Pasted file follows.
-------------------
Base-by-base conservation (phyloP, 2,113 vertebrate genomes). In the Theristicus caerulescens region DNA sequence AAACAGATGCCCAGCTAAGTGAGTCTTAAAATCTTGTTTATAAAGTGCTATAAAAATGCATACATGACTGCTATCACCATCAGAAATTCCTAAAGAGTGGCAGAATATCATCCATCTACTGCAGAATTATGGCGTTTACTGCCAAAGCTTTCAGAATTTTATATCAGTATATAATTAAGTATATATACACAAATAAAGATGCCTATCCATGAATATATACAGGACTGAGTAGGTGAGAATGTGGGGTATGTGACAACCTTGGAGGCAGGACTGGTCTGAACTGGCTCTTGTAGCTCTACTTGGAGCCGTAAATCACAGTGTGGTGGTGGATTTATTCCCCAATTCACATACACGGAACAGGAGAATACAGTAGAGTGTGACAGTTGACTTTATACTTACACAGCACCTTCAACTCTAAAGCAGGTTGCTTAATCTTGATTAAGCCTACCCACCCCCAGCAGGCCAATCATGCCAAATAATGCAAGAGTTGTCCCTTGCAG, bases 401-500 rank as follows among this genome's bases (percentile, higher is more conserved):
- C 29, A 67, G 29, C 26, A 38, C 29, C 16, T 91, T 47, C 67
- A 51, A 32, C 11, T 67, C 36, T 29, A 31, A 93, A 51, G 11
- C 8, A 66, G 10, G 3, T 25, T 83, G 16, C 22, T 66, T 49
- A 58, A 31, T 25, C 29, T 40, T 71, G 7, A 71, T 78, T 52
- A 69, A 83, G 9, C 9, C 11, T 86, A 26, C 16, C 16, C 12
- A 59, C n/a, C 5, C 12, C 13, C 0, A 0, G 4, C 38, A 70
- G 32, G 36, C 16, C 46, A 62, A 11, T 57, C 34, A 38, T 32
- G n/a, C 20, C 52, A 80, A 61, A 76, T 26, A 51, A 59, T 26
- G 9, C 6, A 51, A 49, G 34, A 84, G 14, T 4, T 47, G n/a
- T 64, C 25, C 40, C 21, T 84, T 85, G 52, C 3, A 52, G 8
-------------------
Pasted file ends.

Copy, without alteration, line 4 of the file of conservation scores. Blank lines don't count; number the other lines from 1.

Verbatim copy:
- C 8, A 66, G 10, G 3, T 25, T 83, G 16, C 22, T 66, T 49